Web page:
As a new trader, one might have seen statements like ‘the kiwi has broken a two-month high against the greenback.’ Like any industry, forex has its unique terminology for simplification purposes or to make analysis more engaging.
There are expressions synonymous with the most traded and recognized forex markets. Most of the nicknames often refer to US dollar-paired markets and rarely individual currencies. For example, investors call the GBP/USD pair ‘cable’ and never or seldom use the word for another GBP market.
Another instance is ‘fiber’ exclusively referring to EUR/USD rather than other euro-based instruments. Some of the nicknames for the markets we know have esoteric beginnings, while with the others, their connotations are more evident.
Any forex trader will want to familiarise themselves with the jargon in the industry used in all financial media, so they are not lost. This article will cover all the popular nicknames for the most traded currencies and pairs in forex.
Greenback (US dollar)
With the US dollar being the world’s reserve money, it’s no surprise we know the currency by several names, many of which people frequently use in colloquialism. Some of this language also refers to dollars from other countries.
If we strictly think of foreign exchange, the most common and applicable nickname is ‘greenback.’ As the term partly suggests, the name denotes the 19th-century dollar demand notes that contained a distinct green (and some black) on the backsides.
Such paper money only existed for less than a year, between August 1861 and April 1862. Demand notes, created by then-President Abraham Lincoln, were used during the American Civil War and now are extremely rare.
Another word that is somewhat of an alternative when speaking of the US dollar is ‘buck.’ It is most likely a reference to deer or buckskins that were tradeable for goods in 18th-century colonial times. However, many countries using dollars can also use it, and the term has other connotations outside the scope of forex.
Barnie & Bettie (USD/RUB and EUR/RUB, respectively)
The origins of Barnie & Bettie for USD/RUB and EUR/RUB seem to be unknown. Common trading literature states that since the name of Russia’s currency is the ruble, it just so happens to be the two lead characters’ surnames, Barney and Bettie Ruble, in the classic 60s cartoon, the Flintstones.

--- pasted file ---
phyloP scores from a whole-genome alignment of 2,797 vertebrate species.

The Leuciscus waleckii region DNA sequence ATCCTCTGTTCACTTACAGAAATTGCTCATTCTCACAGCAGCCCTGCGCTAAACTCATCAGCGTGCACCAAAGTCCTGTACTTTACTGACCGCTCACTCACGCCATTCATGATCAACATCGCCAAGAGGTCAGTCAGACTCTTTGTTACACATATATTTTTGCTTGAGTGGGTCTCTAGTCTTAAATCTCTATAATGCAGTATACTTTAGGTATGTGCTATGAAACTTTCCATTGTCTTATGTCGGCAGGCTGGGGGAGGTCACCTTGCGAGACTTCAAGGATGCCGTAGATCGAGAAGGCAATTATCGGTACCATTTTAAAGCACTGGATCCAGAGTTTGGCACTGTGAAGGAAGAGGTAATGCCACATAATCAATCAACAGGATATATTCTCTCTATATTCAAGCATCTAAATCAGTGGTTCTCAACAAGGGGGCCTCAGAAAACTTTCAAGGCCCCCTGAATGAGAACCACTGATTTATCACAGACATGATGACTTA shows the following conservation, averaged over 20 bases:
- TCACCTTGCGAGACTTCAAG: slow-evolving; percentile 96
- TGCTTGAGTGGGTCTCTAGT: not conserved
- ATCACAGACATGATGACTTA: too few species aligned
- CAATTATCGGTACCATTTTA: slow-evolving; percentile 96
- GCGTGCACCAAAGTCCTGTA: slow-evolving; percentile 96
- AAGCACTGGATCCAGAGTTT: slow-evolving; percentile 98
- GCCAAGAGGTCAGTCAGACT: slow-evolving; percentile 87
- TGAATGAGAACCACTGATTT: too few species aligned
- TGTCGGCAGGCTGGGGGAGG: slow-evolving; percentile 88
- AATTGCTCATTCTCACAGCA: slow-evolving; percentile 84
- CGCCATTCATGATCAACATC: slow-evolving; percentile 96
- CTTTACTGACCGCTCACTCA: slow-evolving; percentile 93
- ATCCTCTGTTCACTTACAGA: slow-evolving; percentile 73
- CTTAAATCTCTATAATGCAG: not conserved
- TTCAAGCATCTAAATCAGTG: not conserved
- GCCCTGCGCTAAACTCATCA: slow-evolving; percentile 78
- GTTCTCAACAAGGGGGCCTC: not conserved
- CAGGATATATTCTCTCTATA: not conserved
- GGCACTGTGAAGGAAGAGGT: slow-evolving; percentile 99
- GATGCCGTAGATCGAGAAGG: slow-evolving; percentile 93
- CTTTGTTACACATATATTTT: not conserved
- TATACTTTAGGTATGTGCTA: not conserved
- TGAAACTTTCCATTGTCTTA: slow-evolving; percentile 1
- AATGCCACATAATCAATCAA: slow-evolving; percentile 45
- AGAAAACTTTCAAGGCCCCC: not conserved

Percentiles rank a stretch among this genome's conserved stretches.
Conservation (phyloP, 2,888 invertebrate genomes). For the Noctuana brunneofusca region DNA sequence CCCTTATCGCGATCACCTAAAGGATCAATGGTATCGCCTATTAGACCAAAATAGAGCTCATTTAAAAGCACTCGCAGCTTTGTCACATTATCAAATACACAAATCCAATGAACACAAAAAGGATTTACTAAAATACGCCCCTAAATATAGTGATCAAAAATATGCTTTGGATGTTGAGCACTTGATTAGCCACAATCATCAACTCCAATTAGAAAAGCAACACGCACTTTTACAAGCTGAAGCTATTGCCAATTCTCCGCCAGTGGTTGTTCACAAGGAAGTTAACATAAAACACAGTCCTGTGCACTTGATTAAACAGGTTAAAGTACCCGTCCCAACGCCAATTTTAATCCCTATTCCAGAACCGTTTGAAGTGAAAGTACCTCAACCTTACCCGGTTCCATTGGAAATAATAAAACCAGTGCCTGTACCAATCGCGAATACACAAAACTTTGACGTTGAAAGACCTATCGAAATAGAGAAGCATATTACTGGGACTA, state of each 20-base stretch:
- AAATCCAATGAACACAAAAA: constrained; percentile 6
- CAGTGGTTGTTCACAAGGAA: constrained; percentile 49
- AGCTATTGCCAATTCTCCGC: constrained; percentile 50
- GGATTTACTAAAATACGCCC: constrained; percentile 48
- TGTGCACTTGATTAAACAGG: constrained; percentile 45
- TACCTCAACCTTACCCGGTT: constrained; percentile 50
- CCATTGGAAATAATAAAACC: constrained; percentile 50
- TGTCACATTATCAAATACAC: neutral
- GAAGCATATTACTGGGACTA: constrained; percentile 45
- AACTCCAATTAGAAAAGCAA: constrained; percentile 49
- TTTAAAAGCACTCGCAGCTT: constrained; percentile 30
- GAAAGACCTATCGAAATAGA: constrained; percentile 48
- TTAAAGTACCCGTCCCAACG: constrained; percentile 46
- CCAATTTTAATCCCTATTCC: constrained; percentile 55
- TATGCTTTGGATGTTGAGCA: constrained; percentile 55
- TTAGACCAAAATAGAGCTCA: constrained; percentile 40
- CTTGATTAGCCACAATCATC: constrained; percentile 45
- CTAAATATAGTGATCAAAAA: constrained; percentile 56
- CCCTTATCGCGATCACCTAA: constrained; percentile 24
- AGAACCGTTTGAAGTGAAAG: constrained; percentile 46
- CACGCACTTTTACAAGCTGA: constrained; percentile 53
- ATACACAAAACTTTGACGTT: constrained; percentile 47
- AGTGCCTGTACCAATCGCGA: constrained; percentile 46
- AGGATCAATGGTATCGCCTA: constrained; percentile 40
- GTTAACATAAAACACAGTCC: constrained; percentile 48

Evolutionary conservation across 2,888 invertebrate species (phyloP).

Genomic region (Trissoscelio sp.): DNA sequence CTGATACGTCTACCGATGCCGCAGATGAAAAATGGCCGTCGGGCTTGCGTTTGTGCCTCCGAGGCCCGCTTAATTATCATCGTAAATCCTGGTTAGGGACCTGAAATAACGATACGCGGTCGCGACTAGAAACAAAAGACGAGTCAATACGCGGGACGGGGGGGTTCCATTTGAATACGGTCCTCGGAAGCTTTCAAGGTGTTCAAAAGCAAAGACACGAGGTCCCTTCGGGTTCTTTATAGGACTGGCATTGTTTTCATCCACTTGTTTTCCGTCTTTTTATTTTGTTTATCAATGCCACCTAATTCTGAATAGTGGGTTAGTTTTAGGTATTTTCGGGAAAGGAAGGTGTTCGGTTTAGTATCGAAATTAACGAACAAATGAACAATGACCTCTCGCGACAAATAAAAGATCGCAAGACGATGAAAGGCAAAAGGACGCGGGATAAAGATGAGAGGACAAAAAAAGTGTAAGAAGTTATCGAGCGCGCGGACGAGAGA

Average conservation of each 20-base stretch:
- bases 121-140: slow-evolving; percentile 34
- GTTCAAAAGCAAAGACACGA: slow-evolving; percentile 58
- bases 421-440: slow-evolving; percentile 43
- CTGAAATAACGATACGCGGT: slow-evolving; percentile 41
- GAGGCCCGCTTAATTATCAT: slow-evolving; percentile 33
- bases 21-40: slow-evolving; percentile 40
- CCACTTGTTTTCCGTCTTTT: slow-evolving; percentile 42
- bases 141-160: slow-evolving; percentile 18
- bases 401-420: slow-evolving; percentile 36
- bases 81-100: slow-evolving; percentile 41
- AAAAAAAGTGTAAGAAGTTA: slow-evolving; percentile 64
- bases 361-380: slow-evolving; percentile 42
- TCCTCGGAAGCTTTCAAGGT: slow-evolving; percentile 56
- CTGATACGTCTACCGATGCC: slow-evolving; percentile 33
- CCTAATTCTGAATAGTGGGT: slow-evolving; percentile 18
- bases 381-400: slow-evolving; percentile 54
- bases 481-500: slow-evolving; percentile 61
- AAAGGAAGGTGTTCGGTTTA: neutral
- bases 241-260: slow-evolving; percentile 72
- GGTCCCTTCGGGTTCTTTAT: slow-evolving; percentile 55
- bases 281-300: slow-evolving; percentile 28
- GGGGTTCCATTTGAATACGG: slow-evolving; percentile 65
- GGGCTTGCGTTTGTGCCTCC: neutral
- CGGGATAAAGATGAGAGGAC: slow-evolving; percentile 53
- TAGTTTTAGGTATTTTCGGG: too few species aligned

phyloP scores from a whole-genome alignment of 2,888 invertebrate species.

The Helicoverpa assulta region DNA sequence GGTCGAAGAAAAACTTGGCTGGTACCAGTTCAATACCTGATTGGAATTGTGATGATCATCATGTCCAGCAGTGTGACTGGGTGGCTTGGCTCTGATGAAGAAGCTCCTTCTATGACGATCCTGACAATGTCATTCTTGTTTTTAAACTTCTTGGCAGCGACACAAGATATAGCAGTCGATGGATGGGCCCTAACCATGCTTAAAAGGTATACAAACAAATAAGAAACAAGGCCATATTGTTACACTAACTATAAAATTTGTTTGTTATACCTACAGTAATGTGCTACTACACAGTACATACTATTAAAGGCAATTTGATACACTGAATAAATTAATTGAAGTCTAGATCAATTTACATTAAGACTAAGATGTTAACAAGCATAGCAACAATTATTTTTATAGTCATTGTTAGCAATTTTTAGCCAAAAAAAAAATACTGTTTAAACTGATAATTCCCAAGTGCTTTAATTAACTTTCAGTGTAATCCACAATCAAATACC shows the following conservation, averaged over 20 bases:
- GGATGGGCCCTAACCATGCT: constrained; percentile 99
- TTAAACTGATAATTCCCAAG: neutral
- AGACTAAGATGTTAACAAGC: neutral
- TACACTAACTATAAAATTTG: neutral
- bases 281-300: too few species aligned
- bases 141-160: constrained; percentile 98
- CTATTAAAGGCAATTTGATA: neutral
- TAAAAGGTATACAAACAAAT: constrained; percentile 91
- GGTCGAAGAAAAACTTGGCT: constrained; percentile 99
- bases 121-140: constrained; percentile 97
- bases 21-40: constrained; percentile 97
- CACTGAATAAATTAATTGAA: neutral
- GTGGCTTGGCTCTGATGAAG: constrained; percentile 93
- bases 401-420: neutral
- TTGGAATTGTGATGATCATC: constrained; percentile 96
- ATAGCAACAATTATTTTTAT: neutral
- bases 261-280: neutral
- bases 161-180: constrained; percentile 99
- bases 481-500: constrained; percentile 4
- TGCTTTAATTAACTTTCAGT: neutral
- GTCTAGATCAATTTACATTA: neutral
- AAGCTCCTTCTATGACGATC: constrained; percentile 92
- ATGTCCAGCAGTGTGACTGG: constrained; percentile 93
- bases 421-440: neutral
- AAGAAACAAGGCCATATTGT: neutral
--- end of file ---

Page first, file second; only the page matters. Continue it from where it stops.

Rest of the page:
Aussie, swissy, kiwi, and loonie
Unlike the other nicknames, most of these terms come from more easily recognizable symbols or metonyms.
- Aussie, the Australian dollar, also refers to AUD/USD: ‘Aussie,’ sometimes spelled as ‘Ozzie,’ is a shortened slang version of Australia.
- Swissy or swissie is the Swiss franc and may also refer to USD/CHF: Like the Aussie, ‘swissy’ or ‘swissie’ are slicker ways of citing the Swiss franc.
- Kiwi stands for the New Zealand dollar and may also refer to NZD/USD: the ‘kiwi’ cites New Zealand’s national bird found on their one-dollar coin. ‘Kiwi’ is such a badge of honor that it also refers to New Zealanders in general.
- Loonie is the nickname for the Canadian dollar and may also refer to USD/CAD – very similar to the kiwi. We refer to this currency as the ‘loonie’ because of the loon bird found on the reverse side of the Canadian dollar coin.
Interestingly, the nickname is so recognizable the Royal Canadian Mint secured exclusive rights to it in 2006.
We can trace the origin of this term back to 1858. The GBP/USD exchange rate and other related telegraphic messages, at that time, were transmitted via steel submarine cables underneath the Atlantic Ocean between the New York and London exchanges.
We may think of the source of EUR/USD’s nickname in several ways. Traders have never reached a consensus over the reasoning for this slang, though there are some interesting possibilities.
The first observation for ‘fiber’ is the association between the euro and the British pound. As previously established, we call the latter ‘cable.’ Some believe the word ‘fiber’ exists because it’s a more upgraded and newer version of cable networking.
The euro currency has only been around officially since 1999, while the pound sterling has existed for much longer. The second possible origin is fiber optics transmit data between the US and Europe similarly to what cables did with London and New York back in the 19th century.
Others believe the name may come from the fact that the euro’s paper money is made from pure cotton fibers.
The ‘chunnel’ nickname comes from the Channel Tunnel (also known as the Chunnel), an undersea tunnel connecting southern England (GBP) and northern France (EUR).
Guppy or Geppie (GBP/JPY) and Yuppy or Euppy (EUR/JPY)
The GBP/JPY is colloquially known as the ‘guppy’ (or ‘geppie’). It is most likely some form of portmanteau created by combining the letters in the GBP/JPY. In a similar instance, the ‘yuppy’ or ‘euppy,’ referring to the EUR/JPY, is also some anagrammatic combination of the letters in the actual pair.
USD/JPY takes its interesting nickname clearly from the prevalent Japanese art, ninjutsu. Some traders may also simply call this pair the ‘yen’ or dollar-yen.
SEK is the currency code for the Swedish krona. ‘Stocky’ is a slang reference to Sweden’s capital, Stockholm.
Of course, the usefulness of familiarizing with the nicknames is purely for easier communication. However, knowing them does provide a trader with more passion in learning about forex and makes for more intriguing conversations with others in the global trading community.